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‘Homeland’ Co-Creator Howard Gordon Looks Back on ‘Wizard of Elm Street’s’ 1986 Sale

Howard Gordon has built a career producing suspenseful shows — “24,” “Homeland” and now “Legends.” Back in 1986, though, the biggest suspense was where his next paycheck would come from. He and writing partner Alex Gansa had moved to Los Angeles from the East Coast, and were shopping spec scripts. When they finally made a sale to the producers of “Wizard of Elm Street,” Gordon earned his first ink in Variety.

What do you remember about that mention?

It’s like losing your virginity. That was in the day when you could actually be a freelance writer. You’d schlep story ideas from show to show like Willy Loman. Alex and I went to those guys at the “Wizard of Elm Street” and pitched three ideas. The character carried around this huge carpet bag — I guess it was an early version of Kiefer’s man-purse on “24.” We went to a prop store and bought a carpet bag. We pulled a plastic horse out of it and put it on the table. But we sold the pitch!

How did you and Alex get teamed up?

We were both creative writing majors and would-be novelists at Princeton. We had met over our mutual love for Saul Bellow. I had been in L.A., and written a script, so I had always had TV as my secret aspiration. I said to him one night, “How about a movie or miniseries on the life of Lord Byron?” It seemed like a great idea at the time. So we deferred a year of grad school to try to write it. We drove out in my Datsun B210 from New York.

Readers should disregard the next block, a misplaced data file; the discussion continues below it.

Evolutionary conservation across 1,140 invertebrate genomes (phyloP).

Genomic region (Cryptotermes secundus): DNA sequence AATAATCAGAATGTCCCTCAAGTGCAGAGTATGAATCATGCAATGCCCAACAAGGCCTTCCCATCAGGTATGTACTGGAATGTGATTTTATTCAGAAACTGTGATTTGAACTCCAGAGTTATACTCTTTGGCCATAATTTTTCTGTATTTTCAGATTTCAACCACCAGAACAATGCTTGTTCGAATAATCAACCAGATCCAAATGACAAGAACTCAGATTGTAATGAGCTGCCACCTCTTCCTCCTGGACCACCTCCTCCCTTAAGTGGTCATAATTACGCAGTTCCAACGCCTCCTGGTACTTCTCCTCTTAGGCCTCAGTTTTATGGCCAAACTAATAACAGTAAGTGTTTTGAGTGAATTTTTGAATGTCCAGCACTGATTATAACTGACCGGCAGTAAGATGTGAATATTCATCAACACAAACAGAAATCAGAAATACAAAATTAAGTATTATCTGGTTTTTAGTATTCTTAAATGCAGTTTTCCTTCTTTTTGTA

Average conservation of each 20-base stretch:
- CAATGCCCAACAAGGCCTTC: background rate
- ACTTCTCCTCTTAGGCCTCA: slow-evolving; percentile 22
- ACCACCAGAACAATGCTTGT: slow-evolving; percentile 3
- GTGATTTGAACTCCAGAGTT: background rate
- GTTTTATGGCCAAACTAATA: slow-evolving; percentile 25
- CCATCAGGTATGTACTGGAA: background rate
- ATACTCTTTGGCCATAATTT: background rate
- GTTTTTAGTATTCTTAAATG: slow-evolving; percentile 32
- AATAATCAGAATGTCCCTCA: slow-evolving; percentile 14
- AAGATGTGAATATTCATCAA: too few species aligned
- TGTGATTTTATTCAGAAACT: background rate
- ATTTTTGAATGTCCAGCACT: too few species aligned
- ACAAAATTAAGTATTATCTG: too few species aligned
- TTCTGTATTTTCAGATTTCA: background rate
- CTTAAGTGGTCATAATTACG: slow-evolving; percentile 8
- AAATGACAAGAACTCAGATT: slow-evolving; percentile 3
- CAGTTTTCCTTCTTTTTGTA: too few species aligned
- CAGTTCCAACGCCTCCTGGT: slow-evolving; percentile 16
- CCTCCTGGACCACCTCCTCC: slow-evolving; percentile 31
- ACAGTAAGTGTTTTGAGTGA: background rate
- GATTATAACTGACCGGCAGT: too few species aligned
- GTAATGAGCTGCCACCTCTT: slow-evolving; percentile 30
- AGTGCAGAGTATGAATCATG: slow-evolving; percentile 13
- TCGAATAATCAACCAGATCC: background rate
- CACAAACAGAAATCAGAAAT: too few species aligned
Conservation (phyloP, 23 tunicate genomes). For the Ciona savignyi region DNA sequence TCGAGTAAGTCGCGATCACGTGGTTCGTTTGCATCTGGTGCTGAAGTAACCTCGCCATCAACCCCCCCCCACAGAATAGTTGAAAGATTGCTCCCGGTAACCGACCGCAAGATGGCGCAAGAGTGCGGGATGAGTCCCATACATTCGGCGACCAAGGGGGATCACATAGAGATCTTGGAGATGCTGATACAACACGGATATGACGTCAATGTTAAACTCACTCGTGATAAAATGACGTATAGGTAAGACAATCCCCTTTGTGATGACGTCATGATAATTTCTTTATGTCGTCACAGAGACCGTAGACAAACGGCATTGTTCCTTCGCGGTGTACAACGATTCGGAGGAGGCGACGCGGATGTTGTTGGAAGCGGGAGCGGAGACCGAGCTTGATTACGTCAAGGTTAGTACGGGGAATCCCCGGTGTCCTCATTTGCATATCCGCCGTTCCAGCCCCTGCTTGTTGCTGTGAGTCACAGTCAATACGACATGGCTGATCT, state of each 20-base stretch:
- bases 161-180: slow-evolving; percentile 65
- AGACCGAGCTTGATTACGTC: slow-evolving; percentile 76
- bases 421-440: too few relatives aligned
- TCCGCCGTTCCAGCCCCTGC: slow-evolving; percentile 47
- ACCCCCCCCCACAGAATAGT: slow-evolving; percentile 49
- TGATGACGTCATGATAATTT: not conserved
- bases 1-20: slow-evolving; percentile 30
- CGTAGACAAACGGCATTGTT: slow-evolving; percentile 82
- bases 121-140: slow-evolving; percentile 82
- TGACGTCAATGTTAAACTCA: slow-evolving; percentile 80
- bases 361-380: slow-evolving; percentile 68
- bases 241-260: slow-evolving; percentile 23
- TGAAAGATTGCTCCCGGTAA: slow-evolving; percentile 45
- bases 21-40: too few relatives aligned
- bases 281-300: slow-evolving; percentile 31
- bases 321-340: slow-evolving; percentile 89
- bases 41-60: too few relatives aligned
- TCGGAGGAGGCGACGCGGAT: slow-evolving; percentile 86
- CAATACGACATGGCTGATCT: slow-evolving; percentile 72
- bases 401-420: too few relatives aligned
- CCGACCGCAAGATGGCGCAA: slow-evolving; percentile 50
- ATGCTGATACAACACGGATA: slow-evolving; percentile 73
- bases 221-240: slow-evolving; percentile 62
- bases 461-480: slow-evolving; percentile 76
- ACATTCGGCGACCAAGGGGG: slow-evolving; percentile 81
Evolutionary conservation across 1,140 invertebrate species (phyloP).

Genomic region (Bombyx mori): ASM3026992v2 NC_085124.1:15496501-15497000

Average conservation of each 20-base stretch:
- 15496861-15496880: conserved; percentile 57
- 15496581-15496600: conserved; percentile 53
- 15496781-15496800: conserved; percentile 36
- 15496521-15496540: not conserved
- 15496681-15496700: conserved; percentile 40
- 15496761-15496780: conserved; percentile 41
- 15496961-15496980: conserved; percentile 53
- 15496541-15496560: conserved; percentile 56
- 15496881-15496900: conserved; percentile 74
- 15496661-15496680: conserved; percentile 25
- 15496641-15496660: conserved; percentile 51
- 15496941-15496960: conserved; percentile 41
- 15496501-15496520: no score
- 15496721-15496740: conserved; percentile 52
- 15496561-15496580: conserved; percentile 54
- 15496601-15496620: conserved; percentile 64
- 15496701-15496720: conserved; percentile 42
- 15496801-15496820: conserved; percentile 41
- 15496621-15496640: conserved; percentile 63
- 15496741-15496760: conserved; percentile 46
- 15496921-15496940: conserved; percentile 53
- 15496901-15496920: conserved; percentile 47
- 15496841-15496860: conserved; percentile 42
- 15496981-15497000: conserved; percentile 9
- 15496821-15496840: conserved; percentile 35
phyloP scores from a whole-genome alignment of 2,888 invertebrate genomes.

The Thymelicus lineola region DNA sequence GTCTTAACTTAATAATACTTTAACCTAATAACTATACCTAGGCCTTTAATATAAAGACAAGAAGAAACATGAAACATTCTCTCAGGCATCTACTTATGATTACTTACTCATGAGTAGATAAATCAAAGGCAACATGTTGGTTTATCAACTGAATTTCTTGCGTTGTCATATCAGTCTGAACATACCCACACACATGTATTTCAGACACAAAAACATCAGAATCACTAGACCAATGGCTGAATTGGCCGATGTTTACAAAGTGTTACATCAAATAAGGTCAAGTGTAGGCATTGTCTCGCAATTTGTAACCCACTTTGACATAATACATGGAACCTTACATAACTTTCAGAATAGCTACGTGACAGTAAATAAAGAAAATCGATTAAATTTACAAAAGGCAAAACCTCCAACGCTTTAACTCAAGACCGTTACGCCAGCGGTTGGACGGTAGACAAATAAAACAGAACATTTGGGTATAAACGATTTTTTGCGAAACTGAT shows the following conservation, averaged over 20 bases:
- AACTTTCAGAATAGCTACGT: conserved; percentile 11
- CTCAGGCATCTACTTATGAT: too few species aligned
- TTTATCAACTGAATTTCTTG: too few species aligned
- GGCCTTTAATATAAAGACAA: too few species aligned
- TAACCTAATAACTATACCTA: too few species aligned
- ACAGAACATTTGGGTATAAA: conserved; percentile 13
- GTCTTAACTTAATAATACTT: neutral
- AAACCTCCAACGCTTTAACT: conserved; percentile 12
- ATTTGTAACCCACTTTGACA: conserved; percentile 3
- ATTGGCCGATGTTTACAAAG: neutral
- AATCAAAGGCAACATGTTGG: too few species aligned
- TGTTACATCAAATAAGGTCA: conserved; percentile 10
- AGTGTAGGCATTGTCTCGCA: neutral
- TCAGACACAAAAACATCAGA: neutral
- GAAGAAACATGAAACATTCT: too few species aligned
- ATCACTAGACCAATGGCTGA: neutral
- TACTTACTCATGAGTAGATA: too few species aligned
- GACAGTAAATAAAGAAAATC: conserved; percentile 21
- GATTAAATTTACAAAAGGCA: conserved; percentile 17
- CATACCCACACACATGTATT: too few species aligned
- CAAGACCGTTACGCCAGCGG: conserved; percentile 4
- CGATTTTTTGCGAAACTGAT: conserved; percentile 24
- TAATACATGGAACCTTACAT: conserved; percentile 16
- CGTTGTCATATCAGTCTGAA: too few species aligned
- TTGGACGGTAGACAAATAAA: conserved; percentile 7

What was the best thing about that time in your life?

I would say the hope. Everything was possible. We were too young to recognize how difficult and how crazy the plan was. We literally sent our scripts to Steven Bochco in a manila envelope. David Milch wrote back saying he really liked the script. He didn’t give us a job, but encouraged us to keep writing.

What was the worst thing about that time in your life?

In retrospect, it was pretty great. Even though we were broke, there was a kind of an exuberance. There’s nothing like that first time. If it’s your first time getting mentioned in Variety or the first time you get paid for writing or the first time you see your credit onscreen, it has a profoundly outsized impact on you.

If you could go back what would you do differently?

I would probably for lessons of youth I would probably take things a little less seriously. I was very serious and very driven. If I had any regrets it’s that I didn’t necessarily enjoyed being young as much as I could have. Even bad experiences, I learned from them and in the future learned what not to do or how not to run a show.

What have you learned about how not to run a show?

I’ve learned that you can’t do everything. At some point, you have to trust other people. I probably held on too tightly in the early part of my career thinking I was the only one who could do anything. But I also learned you have to hire well. You can’t ever underestimate the importance of good luck in everything. Hiring the staff, hiring the cast, hiring the directors – you have to get lucky. You have to exercise judgment and it gets a little bit better.

What’s the secret of your longevity with Alex?

We’re old and dear friends, and we’re a very good team. When the ego stuff has gotten in the way one of us would always back down to spare the friendship.

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